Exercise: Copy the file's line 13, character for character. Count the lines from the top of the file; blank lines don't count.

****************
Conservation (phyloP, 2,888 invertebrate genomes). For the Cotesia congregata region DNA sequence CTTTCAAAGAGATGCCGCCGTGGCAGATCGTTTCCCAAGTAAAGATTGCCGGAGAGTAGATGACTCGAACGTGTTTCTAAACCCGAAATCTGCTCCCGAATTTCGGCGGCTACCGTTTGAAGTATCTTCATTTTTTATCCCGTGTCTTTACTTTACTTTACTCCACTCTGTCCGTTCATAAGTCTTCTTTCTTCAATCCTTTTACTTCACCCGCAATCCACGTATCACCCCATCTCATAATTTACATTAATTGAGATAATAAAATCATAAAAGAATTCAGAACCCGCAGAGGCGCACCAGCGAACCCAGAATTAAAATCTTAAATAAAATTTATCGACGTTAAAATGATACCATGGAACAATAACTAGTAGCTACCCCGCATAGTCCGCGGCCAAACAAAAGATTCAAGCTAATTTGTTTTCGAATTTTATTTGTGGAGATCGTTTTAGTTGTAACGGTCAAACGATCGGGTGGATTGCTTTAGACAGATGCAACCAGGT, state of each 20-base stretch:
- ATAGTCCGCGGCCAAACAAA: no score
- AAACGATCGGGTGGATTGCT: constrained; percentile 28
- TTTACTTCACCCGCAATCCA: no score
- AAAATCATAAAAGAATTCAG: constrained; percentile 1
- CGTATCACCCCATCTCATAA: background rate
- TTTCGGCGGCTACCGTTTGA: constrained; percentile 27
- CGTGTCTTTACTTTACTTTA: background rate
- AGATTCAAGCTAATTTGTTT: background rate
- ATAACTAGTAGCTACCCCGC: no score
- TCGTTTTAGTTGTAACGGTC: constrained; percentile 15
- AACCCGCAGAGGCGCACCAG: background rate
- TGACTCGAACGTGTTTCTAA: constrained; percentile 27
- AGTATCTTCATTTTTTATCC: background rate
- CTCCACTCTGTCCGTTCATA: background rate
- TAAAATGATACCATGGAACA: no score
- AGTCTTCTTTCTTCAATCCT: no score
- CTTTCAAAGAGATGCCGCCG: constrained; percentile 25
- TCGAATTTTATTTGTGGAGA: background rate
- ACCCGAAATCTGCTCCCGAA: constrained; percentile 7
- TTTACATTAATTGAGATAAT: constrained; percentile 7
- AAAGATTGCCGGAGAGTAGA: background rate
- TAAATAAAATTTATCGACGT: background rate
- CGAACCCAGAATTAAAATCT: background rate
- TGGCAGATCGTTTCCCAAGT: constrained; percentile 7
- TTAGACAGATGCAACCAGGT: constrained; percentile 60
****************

- TGACTCGAACGTGTTTCTAA: constrained; percentile 27